WASHINGTON — Wood industry and biomass groups are cautiously lauding the Environmental Protection Agency’s revising of standards to reduce hazardous air pollutant emissions from existing and new boilers and commercial and industrial solid waste incinerators.
Revisions in the new rules, released Friday, reduce the compliance costs for maximum achievable control technology (MACT) on the equipment — a point of contention in the April 2010 standard. The new standards are approximately 50 percent less costly than in the original proposal, while still meeting the requirements laid out in the 1990 Clean Air Act Amendments, according to the EPA. Also critical in the revision, particularly for wood products firms, is the change in the definition of Non-Hazardous Secondary Material (NHSM). In the new standard, resinated wood is now designated as “not a solid waste material when used as a fuel regardless of whether it remained within the control of the generator.”
The EPA said it will finalize the reconsideration in spring 2012, following 60 days for public comment.
“Our nation’s economy needs regulations that protect the environment while sustaining American manufacturing jobs,” said Donna Harman, president and CEO of the American Forest & Paper Assn. “EPA’s reconsideration is an important step toward writing a more reasonable set of regulations after being forced by the courts to finalize rules in March, which the Agency itself recognized as flawed.”
EPA's revised changes for boilers include additional subcategories, new emission limits and increased flexibility in compliance monitoring for meeting particle pollution and carbon monoxide limits. The agency has also revised emission limits on incinerators, including those for dioxin and mercury.
In a statement, Randy Rawson, president and CEO of the American Boiler Manufacturers Assn. said, “There appears to be nothing in [the] EPA proposals that cannot be handled in a timely and cost-effective way by the types of existing, state-of-the-art, technologically-advanced and fuel-flexible products and equipment supplied by the U. S. boiler manufacturing industry, in combination with innovatively-engineered applications.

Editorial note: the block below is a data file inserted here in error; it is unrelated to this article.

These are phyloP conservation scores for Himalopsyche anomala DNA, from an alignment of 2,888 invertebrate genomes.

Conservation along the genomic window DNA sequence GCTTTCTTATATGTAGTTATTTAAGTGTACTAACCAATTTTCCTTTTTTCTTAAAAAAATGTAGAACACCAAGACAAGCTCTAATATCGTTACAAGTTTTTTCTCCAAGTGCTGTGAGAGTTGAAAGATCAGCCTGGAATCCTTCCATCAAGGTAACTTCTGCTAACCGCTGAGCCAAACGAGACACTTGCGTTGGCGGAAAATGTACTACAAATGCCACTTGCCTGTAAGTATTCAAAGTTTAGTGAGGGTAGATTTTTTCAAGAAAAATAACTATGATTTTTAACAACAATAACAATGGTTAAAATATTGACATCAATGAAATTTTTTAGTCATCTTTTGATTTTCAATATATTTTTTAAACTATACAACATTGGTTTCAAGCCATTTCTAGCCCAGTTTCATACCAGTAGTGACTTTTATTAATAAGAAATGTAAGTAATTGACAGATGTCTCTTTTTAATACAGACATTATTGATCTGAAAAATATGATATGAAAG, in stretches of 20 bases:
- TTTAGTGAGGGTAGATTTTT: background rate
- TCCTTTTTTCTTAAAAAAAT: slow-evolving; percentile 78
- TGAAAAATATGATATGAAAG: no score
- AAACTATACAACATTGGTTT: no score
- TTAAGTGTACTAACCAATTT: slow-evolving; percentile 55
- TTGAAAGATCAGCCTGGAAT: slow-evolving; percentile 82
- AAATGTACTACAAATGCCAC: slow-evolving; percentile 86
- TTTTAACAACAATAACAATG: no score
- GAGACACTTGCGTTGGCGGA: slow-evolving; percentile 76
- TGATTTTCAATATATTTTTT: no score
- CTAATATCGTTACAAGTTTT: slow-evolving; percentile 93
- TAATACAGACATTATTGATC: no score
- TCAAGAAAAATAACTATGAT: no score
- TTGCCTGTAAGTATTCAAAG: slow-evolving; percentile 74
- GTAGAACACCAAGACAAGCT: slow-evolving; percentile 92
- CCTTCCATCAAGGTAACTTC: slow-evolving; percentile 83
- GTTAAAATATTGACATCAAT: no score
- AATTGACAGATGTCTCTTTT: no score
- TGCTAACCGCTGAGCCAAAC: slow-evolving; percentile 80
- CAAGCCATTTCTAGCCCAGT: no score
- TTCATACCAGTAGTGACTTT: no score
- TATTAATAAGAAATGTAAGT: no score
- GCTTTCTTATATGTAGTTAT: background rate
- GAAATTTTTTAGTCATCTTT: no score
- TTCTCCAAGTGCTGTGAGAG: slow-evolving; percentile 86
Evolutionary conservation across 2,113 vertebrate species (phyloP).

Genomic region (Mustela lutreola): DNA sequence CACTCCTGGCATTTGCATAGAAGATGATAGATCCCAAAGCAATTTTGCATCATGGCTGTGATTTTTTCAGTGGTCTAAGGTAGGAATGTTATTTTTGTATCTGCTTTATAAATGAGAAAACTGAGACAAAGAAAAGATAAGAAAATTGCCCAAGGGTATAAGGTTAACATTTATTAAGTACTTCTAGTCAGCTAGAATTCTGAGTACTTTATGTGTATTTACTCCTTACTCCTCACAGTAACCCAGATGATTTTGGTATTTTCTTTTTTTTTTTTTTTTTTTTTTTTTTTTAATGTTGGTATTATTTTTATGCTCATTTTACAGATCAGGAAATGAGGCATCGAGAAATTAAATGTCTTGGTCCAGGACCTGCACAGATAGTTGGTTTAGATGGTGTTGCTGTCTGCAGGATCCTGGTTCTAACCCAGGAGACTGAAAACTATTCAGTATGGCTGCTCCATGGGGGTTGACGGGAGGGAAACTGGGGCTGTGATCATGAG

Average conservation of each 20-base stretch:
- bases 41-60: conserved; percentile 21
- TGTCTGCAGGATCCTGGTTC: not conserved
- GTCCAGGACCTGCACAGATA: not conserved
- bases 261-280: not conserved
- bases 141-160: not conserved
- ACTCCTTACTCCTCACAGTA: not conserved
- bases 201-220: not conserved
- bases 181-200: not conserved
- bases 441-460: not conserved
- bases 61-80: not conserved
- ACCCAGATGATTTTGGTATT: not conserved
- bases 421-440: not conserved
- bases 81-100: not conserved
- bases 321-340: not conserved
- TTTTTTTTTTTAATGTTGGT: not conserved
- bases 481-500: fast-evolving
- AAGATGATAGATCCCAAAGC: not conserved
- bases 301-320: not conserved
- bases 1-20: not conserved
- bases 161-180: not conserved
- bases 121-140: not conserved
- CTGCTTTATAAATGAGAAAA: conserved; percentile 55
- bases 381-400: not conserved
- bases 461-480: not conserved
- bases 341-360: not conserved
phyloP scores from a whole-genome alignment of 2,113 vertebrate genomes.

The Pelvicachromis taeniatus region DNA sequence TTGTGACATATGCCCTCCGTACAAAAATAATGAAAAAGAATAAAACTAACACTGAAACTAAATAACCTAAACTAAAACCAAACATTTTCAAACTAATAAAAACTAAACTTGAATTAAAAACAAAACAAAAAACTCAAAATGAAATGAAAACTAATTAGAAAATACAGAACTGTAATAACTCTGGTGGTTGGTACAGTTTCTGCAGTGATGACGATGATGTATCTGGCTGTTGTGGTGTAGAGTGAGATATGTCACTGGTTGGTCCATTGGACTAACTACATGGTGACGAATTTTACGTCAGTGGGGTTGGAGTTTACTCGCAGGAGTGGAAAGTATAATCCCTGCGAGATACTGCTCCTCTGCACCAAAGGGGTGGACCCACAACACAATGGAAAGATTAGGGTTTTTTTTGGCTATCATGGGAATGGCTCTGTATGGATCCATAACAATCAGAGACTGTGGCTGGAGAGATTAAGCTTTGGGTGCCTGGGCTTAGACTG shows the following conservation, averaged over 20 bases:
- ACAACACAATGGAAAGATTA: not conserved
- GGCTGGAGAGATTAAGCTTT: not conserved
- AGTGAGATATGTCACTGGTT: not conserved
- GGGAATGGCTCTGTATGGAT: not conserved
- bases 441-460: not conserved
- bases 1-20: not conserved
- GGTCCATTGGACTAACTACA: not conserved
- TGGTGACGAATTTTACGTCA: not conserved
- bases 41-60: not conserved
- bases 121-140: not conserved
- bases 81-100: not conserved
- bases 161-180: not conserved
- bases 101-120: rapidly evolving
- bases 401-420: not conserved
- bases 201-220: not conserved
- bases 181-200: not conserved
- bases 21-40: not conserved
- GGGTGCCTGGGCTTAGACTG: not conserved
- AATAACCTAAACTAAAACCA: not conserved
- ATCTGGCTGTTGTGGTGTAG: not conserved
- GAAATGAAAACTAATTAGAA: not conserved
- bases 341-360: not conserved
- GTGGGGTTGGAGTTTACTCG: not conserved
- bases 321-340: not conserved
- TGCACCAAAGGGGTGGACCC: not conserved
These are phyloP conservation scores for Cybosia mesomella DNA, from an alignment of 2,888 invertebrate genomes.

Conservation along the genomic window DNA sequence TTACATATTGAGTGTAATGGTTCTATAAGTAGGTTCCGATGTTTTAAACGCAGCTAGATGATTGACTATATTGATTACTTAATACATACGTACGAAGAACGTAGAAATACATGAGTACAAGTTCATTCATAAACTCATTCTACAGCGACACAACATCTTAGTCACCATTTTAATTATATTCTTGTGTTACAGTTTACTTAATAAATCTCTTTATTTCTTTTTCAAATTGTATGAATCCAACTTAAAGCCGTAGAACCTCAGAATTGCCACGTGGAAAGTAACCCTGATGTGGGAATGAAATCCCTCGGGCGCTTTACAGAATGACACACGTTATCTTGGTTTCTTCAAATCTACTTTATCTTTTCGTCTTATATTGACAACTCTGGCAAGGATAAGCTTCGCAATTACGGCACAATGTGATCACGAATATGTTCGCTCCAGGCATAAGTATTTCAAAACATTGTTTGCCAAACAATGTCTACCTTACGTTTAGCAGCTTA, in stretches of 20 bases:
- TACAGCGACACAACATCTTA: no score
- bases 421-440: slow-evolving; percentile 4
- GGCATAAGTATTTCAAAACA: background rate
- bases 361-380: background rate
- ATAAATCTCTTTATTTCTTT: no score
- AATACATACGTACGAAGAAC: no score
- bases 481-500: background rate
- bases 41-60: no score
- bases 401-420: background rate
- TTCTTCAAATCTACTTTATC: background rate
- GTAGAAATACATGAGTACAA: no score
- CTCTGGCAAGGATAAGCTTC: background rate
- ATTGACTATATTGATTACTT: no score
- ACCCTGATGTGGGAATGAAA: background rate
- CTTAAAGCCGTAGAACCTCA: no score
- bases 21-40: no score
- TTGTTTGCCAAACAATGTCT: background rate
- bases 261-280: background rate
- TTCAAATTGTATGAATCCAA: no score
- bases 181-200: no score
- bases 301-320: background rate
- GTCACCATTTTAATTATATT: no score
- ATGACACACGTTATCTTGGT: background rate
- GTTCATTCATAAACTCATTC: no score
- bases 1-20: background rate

“EPA is to be commended in its efforts to listen and to be responsive to those affected by these rules – both the regulated entities and the equipment suppliers – and to leave the door open for even further modifications if technically warranted. The agency has apparently heard the concerns of those impacted by the original ICI Boiler MACT rules and has adjusted and re-adjusted their rules’ requirements in a way that few, if any, of the vast majority should have trouble cost-effectively meeting,” Rawson added.
“We are pleased that the EPA’s revised standards look to achieve major public health benefits while further adjusting the rules to meet real world boiler operating conditions,” said Joseph Seymour, executive director of the Biomass Thermal Energy Council (BTEC).
“The new set of Boiler MACT and related rules set forth by the EPA are an important step toward a realistic and achievable boiler emissions mandate for the biomass industry. The changes indicate recognition by the EPA of the value of biomass, not only for the environment, but also for the economy. The new rules remove a number of provisions that, by the Agency’s own admission, were flawed,” said Bob Cleaves, Biomass Power Assn. president and CEO.
According to BPA, biomass power is a $1 billion industry, comprised of 80 facilities in 20 states.
Have something to say? Share your thoughts with us in the comments below.